Nice Tentative From Judge Albert re Trustee’s Sale of Avoidance Actions

United States Bankruptcy Court, Central District of California
Judge Theodor Albert, Presiding

Tuesday, June 02, 2015 Hearing Room 5B
11:00 AM

8:14-12049 Ergocraft, Inc. Chapter 7

#16.00 Motion for Order: (1) Approving Asset Purchase Agreement and Authorizing the Sale of the Estate’s Interest in Avoidance Actions Pursuant to 11 U.S.C. Section 363(b); and (2) Approving Overbid Procedures

The Chapter 7 trustee moves for an order approving the asset purchase he has negotiated with Jiangsu World Plant Protecting Machinery Co., Ltd. (“Jiangsu”). Jiangsu previously obtained a judgment against the debtor in the amount of $1,821,983.28. This claim is designated Claim No. 1 on the claims register (“Jiangsu Claim”). Trustee has negotiated with Jiangsu for the purchase of estate’s interest in avoidance actions which are reportedly the only realizable assets of the estate. Jiangsu will pay $52,500, release the Trustee and the estate from all claims, and subordinate the Jiangsu Claim to the payment of all other allowed claims. In addition, the Trustee seeks approval of overbid procedures, whereby qualified bidders may bid on the same assets at an auction to be held during the hearing for the motion. Bidders must bid a minimum of $67,500 (an initial overbid of $15,000), and each subsequent increase must be by an increment of $1,000.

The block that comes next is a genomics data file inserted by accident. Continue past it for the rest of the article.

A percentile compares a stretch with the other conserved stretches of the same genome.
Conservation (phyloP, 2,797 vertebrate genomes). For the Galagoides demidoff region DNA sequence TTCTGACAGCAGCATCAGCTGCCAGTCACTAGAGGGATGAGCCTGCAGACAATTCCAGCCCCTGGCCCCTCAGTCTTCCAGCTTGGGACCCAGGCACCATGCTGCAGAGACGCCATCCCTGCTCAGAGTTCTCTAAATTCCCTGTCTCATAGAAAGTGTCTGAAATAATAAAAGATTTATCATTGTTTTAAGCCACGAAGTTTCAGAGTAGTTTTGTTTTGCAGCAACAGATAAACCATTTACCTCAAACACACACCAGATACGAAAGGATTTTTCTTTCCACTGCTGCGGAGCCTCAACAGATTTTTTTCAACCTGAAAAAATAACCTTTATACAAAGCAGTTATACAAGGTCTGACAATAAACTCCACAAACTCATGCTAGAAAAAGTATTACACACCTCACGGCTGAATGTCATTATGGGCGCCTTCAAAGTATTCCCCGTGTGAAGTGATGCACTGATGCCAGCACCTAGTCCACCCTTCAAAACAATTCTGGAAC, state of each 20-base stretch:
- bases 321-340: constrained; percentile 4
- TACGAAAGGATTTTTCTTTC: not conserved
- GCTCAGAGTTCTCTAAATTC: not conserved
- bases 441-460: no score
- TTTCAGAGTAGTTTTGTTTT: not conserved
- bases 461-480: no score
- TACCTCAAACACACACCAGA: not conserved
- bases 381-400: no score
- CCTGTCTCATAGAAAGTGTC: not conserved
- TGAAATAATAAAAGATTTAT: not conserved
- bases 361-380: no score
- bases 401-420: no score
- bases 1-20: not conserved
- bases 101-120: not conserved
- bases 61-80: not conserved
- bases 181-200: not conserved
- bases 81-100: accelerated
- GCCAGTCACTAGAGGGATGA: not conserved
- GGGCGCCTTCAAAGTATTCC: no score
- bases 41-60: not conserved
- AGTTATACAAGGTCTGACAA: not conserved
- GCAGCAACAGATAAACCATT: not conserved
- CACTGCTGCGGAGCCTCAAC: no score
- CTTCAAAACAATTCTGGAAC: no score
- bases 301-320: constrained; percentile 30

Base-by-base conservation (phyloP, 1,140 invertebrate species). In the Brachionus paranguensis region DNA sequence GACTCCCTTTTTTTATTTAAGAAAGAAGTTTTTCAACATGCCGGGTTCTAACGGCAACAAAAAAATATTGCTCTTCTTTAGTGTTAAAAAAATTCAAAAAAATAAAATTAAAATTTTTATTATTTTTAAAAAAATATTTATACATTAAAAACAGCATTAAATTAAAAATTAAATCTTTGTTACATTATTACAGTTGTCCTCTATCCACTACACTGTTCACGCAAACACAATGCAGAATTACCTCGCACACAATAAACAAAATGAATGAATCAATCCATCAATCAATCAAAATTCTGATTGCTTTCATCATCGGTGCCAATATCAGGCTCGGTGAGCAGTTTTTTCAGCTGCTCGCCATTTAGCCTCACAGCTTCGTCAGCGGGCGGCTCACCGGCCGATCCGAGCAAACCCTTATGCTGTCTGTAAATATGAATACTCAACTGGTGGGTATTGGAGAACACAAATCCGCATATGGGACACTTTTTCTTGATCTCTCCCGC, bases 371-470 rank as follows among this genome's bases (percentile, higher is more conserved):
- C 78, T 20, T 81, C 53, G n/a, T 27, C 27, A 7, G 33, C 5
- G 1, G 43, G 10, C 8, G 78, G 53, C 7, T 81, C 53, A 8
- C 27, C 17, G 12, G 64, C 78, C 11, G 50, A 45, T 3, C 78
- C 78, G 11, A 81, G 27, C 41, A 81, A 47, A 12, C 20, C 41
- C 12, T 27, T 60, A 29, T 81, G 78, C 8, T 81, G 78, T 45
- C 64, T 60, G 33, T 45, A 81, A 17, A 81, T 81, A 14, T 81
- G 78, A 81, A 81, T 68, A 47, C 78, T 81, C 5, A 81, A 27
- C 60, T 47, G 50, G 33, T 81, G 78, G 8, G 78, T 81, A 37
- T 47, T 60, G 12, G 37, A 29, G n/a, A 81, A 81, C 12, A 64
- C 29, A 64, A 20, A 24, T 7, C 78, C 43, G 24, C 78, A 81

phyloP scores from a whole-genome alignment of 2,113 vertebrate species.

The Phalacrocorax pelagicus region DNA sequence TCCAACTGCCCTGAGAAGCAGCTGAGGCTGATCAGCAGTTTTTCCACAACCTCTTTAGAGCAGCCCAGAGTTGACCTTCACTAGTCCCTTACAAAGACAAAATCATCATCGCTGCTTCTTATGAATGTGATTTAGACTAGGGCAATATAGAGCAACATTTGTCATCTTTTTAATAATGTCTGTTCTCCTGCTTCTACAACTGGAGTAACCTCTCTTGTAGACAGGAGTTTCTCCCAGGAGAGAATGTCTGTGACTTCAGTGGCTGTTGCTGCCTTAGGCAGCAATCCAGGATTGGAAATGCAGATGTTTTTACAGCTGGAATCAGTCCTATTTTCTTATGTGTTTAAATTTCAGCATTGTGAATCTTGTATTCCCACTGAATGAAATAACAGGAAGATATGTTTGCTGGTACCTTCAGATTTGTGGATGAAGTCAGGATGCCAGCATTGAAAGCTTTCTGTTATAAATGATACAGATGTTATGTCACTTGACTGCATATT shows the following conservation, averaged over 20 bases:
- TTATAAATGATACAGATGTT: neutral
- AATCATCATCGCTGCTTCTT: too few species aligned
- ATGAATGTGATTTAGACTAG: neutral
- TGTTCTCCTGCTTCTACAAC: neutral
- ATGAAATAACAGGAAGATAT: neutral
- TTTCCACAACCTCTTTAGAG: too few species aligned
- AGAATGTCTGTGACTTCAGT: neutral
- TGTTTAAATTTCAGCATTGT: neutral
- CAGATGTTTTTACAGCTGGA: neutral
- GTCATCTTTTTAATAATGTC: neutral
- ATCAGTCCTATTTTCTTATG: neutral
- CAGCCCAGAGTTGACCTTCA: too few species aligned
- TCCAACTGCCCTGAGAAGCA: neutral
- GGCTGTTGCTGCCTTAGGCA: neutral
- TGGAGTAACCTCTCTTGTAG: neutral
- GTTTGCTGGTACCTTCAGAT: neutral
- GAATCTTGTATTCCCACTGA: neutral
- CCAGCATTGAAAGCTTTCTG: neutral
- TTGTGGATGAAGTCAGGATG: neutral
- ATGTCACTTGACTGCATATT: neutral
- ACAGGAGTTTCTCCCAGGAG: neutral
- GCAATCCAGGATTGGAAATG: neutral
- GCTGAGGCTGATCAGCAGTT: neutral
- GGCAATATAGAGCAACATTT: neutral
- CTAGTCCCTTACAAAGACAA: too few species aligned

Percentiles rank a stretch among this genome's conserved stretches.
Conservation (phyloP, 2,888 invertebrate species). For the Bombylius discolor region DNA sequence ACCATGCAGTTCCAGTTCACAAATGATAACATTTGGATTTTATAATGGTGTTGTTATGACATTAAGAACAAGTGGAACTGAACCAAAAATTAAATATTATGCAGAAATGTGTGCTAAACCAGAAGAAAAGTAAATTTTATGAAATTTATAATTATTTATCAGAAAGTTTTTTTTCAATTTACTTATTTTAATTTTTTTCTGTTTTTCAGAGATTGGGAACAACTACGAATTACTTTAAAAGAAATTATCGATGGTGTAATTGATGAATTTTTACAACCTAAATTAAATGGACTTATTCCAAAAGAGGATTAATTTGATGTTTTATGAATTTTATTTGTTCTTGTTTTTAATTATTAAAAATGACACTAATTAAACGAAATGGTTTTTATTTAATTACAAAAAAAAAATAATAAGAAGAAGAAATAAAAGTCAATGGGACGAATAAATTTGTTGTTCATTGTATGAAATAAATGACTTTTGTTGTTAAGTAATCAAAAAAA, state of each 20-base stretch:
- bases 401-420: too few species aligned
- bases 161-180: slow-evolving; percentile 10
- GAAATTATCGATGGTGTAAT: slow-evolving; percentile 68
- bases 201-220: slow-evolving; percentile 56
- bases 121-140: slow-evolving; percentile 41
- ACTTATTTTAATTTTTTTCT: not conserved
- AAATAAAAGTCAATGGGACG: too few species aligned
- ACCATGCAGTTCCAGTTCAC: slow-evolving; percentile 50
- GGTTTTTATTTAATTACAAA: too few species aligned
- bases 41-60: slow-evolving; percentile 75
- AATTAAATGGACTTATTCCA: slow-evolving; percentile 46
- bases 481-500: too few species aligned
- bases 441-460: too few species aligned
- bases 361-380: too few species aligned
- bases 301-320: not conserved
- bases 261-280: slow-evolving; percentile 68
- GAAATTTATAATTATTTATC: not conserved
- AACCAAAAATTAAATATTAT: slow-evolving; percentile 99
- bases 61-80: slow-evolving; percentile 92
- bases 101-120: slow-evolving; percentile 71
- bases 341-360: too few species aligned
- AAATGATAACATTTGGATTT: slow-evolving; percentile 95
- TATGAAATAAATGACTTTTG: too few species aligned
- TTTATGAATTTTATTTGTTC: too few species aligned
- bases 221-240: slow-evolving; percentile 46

A court is to evaluate a proposed sale by considering the “business justification” for the proposed sale. In re 240 North Brand Partners, Ltd., 200 B.R. 653, 659 (B.A.P. 9th Cir. 1996). In approving any sale outside the ordinary course of business, the court must not only articulate a sufficient business reason for the sale, it must further find it is in the best interest of the estate, i.e., it is fair and reasonable, that it has been given adequate marketing, that it has been negotiated and proposed in good faith, that the purchaser is proceeding in good faith, and that it is an ‘armslength’ transaction. In re Wilde Horse Enterprises, Inc., 136 B.R. 830, 841 (Bankr. C.D. Cal. 1991). Here, the proposed sale is justified because it is a reasoned business judgment to liquidate these assets to pay allowed claims. Furthermore, Trustee’s motion indicates that the agreement has been reached after “months of negotiations.”